HUNTINGTON, W.Va. – Dr. Zijian Xie, whose laboratory is internationally recognized for its groundbreaking work to understand the behavior of cellular pathways and their relationship to cancer, renal disease and cardiac failure, has been named the director of the Marshall Institute for Interdisciplinary Research. Xie comes to Marshall from the faculty of the University of Toledo’s College of Medicine, where he was a professor of physiology, pharmacology and medicine, and served as the co-director of the M.D./Ph.D. program. He was chosen to lead MIIR through a national search. “I am thrilled Dr. Xie has agreed to take on this vitally important leadership role at MIIR,” said Marshall University President Stephen J. Kopp. “He is a brilliant scientist with a track record of patented discoveries and successful research collaborations with clinical scientists, including those at our own Joan C. Edwards School of Medicine. He has demonstrated the rare ability to bring together interdisciplinary teams and resources to address compelling research questions, while blending them with his considerable interpersonal skills to produce high-level results. These attributes make him the ideal person to take our institute to the next level.” MIIR was established five years ago as Marshall University’s key vehicle to advancing regional economic development through entrepreneurship and commercialization of scientific discoveries. Scientists at the institute are developing a focused program of biotechnology research dedicated to producing patentable scientific breakthroughs and creating new businesses based on those discoveries. In addition to conducting his own active research program at MIIR, Xie will be responsible for adding to the team of interdisciplinary researchers who comprise the core of the institute and for fostering collaborations with other scientists at Marshall. “I was attracted to Marshall by MIIR’s business orientation,” said Xie. “I’ve been doing research for a long time and President Kopp’s vision for the institute is compelling: How do we really promote research from our labs and translate it into something tangible that will help people down the road? By all working together, I think we can build this institute and integrate research programs at Marshall into a much larger enterprise that will help improve human health, promote international exchange and stimulate economic development in the region.” A molecular biologist/pharmacologist, Xie has focused his research for nearly 30 years on an enzyme commonly referred to as the “sodium-potassium pump” because it controls the levels of potassium and sodium entering and exiting cells. This pumping process is vital to transporting essential nutrients like glucose and amino acids into cells and maintaining the electrical charge within cells, which is particularly important in controlling normal functions in nerves and muscles, as well as in the kidney and heart. Xie’s research shows that in addition to its critical pumping function, which was discovered by scientists in the 1950s, this “pump” plays a second, distinct role by directing a variety of cellular processes in the heart, kidneys and other tissues. Through their studies to learn more about the molecular mechanisms by which this cellular signaling occurs, Xie and his colleagues are working to develop new treatments for cancer, heart and kidney disease. Xie holds international patents and patent applications on seven medical inventions resulting from his research. He has served as principal investigator, project leader or co-investigator on National Institutes of Health-funded projects totaling more than $10 million, and has established active international collaborations with total funding of more than $1 million. He has been involved with the creation of two spin-off companies from his research. Marshall’s Vice President for Research Dr. John M. Maher has been serving as MIIR’s interim director since the institute’s founding director Dr. Eric Kmiec left in August 2011. Maher said he is pleased at Xie’s selection. “Dr. Xie will be a wonderful addition to the Marshall research community,” said Maher. “He embraces the entrepreneurial focus of MIIR. He brings to the institute significant external funding for his own research and understands the institute’s commercial and economic development goals. “In addition, his existing research partnerships with scientists at our medical school and elsewhere are testament to his commitment to conducting collaborative translational research, where laboratory discoveries are quickly moved to clinical trials and then to treatments for patients.” Maher added that there is a nice synergy between Xie’s work and the research already in progress at MIIR. “The research group at MIIR has been exploring the biomedical applications of nanofiber scaffolds. Their work has implications in the development of techniques to treat conditions like heart attacks, and for tendon repair and skin grafts, so there is a natural fit there, too,” he said. “I look forward to watching the institute grow and prosper under his leadership.” Research in Xie’s laboratory is currently supported through funding from the National Institutes of Health (NIH) and Youbo Pharmaceutical Co. Ltd. He is the author or co-author of more than 100 articles published in scientific journals, has authored a number of book chapters and has been invited to give numerous presentations as part of national and international conferences, symposia, seminars and visiting professorships. He serves as a regular member of NIH study sections and has chaired and co-organized several international symposia. Xie earned a bachelor’s degree from the Nanjing College of Pharmacy in Nanjing, China, in 1982. He went on to complete a master’s degree in toxicology at the Chinese Academy of Medical Sciences in Beijing in 1984 and a doctorate in pharmacology at the Medical College of Ohio (now University of Toledo) in 1990. He was a post-doctoral fellow at the Medical College of Ohio from 1990-91 and joined the institution’s faculty in 1991 as an instructor of pharmacology and therapeutics. He advanced steadily, becoming a research assistant professor in 1992, an assistant professor in 1996 and an associate professor in 2000. He was named full professor with tenure in 2005. While at Toledo, he mentored dozens of graduate and post-doctoral students and assistant professors. More than 10 of his trainees have established independent laboratories in the U.S. and abroad. Xie, who begins his new duties at MIIR this week, will have a joint appointment with Marshall’s Joan C. Edwards School of Medicine. About MIIR Since its founding in 2008, MIIR has grown to include three researchers in addition to the new director, Dr. Zijian Xie. Scientific activity at the institute has resulted in grants from federal, commercial and private sources, and four patents/patent applications/invention disclosures. Collaborations with private industry have resulted in sponsored projects with global pharmaceutical company Pfizer and major diagnostics company IDT. In addition, MIIR scientists are collaborating with other researchers at Marshall, including those working in the Center for Diagnostic Nanosystems and at the Joan C. Edwards School of Medicine. The business plan for MIIR calls for the institute to be a self-sustaining enterprise supported by grants and a $36 million endowment created from public and private sources. An economic impact study by Marshall’s Center for Business and Economic Research estimated that once the endowment is fully funded, MIIR will create thousands of new jobs and generate millions of dollars in tax revenues over 20 years. The endowment, which currently stands at $6 million, has been funded through both private donations and matching state funds made possible by the “Bucks for Brains” West Virginia Research Trust Fund. Fundraising efforts to increase the endowment are ongoing. At its current level, the MIIR endowment provides continuing support for two endowed scientists, one of whom—Dr. Jingwei Xie (no relation)—has been working at the institute since January 2011. Dr. Zijian Xie is the second endowed scientist. For more information about MIIR, visit www.marshall.edu/miir.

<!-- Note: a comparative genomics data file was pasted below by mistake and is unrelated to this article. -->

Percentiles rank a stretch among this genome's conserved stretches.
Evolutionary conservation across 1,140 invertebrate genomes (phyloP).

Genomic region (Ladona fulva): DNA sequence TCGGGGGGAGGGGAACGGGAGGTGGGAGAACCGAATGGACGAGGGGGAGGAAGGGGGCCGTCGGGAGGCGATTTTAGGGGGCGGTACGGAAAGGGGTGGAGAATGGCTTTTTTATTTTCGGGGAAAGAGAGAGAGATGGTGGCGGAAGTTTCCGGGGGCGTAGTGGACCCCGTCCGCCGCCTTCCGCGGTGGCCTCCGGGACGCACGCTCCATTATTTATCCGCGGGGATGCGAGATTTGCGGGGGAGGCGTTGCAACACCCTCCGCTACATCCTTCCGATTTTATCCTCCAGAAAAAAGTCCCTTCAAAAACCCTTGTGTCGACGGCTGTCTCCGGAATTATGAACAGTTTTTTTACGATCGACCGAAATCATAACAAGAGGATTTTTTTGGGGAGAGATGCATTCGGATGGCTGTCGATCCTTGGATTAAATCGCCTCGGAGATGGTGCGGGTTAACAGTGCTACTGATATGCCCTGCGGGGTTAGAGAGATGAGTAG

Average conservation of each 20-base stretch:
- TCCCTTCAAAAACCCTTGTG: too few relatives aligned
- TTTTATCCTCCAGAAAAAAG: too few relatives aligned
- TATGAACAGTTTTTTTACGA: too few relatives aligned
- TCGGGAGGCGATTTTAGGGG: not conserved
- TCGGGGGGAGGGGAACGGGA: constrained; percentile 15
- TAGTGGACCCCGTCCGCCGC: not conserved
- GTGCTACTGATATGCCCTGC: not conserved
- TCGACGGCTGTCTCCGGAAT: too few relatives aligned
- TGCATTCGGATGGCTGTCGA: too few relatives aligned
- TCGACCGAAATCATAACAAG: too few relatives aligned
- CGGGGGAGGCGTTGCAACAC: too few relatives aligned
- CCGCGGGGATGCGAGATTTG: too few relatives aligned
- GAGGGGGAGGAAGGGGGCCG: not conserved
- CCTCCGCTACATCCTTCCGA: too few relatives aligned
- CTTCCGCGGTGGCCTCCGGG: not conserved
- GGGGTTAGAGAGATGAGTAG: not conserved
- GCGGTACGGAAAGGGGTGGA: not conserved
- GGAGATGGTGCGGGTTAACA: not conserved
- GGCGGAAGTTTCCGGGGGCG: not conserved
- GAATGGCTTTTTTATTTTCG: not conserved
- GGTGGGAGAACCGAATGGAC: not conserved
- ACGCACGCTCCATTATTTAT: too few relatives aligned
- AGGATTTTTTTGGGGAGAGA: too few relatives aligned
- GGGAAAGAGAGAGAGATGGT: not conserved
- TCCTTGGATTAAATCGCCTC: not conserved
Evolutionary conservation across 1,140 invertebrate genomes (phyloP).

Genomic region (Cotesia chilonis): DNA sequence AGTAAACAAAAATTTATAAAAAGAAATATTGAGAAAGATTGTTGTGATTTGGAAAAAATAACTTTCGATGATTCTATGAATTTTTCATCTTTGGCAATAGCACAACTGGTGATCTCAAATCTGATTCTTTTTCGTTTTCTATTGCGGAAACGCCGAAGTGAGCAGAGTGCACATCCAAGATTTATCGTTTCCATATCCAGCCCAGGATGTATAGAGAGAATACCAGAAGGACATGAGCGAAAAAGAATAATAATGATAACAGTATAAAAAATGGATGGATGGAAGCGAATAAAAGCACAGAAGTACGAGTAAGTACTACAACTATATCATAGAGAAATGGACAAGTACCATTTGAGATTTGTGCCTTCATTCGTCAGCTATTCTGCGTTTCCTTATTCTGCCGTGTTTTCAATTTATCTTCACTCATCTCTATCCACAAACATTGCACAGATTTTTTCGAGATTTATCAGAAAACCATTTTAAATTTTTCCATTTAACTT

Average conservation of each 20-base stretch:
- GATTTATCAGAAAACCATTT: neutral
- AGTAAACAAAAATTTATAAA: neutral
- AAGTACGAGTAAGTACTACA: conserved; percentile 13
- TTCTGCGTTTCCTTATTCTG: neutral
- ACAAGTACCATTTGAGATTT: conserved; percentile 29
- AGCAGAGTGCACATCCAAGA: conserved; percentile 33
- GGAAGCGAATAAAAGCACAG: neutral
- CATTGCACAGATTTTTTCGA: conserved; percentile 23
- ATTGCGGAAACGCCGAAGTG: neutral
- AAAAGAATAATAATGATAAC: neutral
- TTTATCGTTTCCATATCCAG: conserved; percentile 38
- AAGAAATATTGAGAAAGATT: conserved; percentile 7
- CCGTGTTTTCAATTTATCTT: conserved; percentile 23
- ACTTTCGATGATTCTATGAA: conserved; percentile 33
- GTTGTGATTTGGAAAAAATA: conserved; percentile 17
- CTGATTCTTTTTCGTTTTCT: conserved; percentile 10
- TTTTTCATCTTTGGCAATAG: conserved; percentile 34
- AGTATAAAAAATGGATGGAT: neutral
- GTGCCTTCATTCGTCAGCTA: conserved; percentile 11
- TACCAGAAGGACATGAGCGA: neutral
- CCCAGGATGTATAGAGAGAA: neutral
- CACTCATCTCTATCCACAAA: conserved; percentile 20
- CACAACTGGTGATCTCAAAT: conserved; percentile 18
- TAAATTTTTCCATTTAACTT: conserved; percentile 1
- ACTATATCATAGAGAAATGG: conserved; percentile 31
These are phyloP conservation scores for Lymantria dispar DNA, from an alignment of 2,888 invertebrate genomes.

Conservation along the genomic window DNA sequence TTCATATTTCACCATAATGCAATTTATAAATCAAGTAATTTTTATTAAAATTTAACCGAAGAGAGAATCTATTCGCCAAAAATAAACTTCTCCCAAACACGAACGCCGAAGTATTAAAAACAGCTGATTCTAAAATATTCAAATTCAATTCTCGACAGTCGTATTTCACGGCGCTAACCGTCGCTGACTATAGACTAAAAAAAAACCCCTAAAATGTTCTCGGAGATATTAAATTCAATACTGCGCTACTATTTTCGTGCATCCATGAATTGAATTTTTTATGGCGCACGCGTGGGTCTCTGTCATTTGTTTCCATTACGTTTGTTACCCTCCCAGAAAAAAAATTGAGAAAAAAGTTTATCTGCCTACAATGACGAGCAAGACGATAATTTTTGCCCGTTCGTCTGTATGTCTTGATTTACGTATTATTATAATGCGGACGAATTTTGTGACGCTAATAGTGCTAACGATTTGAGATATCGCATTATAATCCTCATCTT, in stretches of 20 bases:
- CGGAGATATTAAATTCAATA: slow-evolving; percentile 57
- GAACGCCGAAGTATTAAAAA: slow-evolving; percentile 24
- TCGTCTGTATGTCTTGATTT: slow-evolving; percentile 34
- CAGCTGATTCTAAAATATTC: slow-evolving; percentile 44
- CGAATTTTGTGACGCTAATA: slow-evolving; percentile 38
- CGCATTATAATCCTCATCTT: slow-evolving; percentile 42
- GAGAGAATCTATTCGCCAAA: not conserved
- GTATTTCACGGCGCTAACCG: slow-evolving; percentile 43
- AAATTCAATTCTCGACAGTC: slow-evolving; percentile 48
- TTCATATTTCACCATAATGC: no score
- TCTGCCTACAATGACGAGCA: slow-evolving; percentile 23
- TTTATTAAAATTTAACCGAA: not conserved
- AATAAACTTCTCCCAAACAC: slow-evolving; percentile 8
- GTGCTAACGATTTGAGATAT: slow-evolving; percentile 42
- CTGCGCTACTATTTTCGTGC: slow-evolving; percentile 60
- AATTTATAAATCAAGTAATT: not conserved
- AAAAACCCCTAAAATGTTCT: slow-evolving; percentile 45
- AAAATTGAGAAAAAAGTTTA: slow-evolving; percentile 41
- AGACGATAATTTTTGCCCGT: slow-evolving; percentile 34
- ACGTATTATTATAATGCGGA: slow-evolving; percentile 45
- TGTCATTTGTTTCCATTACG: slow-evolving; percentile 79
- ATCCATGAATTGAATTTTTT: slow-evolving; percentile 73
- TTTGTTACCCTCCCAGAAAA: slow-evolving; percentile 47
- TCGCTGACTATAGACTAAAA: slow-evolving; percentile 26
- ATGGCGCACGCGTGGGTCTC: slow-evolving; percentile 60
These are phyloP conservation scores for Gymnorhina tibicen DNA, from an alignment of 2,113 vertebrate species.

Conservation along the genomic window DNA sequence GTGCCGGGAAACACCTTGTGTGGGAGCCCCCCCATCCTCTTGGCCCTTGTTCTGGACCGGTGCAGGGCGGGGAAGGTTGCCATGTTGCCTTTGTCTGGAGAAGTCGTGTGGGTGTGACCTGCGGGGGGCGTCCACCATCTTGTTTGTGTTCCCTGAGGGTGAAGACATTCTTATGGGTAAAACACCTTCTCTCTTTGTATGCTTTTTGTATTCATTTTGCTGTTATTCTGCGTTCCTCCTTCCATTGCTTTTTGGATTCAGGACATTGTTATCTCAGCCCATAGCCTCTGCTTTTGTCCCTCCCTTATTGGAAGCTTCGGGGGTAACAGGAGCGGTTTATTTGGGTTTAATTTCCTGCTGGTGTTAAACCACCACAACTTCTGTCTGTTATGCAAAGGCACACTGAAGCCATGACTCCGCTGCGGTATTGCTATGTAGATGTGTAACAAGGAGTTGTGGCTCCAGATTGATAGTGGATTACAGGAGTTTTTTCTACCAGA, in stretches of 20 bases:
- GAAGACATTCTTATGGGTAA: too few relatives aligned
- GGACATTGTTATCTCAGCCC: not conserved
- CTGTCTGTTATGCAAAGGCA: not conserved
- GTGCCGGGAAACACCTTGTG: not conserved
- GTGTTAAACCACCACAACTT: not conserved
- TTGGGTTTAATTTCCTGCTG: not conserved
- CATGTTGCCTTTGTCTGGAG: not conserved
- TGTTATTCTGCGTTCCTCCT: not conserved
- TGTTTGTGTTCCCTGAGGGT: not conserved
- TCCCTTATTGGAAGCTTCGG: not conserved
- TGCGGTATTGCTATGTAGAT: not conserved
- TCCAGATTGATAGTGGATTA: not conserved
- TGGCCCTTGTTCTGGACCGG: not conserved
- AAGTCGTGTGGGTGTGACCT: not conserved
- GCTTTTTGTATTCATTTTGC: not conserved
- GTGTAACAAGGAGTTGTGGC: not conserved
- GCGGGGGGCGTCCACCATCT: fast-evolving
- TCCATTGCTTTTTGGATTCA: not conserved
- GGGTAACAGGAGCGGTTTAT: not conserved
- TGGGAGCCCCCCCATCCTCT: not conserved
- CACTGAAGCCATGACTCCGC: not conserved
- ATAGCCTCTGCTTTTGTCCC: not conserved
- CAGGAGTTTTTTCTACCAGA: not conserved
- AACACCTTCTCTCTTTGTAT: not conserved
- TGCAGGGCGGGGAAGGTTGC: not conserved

http://www.marshall.edu/murc/dr-zijian-xie-named-director-of-marshall-institute-for-interdisciplinary-research/